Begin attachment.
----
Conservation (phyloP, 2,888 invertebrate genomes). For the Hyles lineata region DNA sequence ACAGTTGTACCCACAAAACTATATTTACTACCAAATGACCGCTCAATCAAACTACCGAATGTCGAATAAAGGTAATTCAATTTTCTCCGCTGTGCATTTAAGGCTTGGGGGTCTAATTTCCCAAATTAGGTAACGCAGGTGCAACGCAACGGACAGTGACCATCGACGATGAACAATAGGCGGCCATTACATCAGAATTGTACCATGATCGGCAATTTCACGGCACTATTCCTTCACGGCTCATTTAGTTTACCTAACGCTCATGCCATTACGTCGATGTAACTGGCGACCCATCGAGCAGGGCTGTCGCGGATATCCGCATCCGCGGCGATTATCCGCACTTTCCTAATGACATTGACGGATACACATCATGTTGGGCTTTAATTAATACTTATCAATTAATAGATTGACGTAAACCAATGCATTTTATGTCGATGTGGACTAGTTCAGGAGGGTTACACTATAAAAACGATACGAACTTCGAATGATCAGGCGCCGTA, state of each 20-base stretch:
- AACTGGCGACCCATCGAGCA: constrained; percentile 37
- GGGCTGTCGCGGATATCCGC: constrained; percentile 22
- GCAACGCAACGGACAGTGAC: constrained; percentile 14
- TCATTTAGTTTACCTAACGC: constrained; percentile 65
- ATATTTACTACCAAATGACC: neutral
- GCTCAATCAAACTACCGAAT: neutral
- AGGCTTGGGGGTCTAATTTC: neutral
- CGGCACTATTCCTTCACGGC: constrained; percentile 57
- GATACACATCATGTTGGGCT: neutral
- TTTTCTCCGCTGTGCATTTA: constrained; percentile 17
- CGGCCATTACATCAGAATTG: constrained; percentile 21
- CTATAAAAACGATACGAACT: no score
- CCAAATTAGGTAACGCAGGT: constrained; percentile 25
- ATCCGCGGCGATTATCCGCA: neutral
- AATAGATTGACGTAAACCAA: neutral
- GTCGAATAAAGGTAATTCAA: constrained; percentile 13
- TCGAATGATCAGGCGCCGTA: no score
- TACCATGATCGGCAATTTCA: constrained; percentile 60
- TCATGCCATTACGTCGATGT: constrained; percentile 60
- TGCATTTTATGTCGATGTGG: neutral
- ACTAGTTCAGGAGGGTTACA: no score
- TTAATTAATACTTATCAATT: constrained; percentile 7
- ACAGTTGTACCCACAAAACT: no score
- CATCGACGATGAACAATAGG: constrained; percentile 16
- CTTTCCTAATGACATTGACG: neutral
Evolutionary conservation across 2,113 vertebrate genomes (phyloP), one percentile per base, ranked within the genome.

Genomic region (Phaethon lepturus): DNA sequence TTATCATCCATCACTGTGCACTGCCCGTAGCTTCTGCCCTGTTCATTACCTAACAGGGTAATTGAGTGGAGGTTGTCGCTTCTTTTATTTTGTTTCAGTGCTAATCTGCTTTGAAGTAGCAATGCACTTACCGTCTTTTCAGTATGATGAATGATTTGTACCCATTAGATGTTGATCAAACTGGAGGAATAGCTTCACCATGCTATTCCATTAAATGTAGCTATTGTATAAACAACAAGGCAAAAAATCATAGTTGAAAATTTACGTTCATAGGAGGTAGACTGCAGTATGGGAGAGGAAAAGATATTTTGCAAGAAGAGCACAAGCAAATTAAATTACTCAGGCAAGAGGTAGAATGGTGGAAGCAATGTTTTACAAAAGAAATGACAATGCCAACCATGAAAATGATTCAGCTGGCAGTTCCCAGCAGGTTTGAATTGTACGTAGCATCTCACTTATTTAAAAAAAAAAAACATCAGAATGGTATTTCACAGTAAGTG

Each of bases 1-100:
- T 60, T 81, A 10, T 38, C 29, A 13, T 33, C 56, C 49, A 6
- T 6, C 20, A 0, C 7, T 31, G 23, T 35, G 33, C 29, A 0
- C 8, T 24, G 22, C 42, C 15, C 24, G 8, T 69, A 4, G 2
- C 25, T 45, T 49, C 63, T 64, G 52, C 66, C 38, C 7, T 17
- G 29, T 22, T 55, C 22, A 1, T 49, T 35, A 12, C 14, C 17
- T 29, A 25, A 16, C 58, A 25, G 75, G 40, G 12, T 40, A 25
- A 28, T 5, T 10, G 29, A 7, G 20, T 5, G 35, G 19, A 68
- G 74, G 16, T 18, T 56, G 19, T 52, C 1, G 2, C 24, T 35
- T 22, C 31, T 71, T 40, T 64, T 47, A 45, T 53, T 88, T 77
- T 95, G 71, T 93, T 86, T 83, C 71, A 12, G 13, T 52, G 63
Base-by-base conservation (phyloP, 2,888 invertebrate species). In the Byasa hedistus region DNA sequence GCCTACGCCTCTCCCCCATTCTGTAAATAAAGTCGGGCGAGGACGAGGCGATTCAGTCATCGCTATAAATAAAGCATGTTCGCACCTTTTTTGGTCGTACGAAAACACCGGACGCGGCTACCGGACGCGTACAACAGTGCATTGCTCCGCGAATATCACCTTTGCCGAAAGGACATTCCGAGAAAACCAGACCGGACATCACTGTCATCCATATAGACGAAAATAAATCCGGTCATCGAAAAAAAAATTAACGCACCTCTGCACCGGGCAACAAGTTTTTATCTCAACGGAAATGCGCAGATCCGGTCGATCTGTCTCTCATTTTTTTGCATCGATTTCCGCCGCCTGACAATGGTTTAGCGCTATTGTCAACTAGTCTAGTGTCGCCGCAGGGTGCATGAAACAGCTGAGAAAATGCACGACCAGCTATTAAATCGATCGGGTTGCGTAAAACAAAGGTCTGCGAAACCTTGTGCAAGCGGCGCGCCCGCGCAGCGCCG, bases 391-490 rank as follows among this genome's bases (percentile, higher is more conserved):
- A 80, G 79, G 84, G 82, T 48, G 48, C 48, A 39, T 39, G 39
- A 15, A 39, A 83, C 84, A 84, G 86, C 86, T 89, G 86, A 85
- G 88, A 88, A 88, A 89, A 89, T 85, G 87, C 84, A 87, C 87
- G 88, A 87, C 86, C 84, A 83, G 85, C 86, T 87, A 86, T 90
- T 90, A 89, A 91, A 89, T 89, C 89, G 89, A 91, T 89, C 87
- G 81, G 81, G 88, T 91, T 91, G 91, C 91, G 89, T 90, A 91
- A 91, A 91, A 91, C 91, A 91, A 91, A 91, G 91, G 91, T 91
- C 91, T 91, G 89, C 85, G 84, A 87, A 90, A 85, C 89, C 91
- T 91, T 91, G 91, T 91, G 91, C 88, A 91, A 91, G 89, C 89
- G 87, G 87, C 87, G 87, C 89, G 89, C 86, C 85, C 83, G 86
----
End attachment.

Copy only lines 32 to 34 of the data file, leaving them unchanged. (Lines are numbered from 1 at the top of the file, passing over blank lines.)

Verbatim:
- C 8, T 24, G 22, C 42, C 15, C 24, G 8, T 69, A 4, G 2
- C 25, T 45, T 49, C 63, T 64, G 52, C 66, C 38, C 7, T 17
- G 29, T 22, T 55, C 22, A 1, T 49, T 35, A 12, C 14, C 17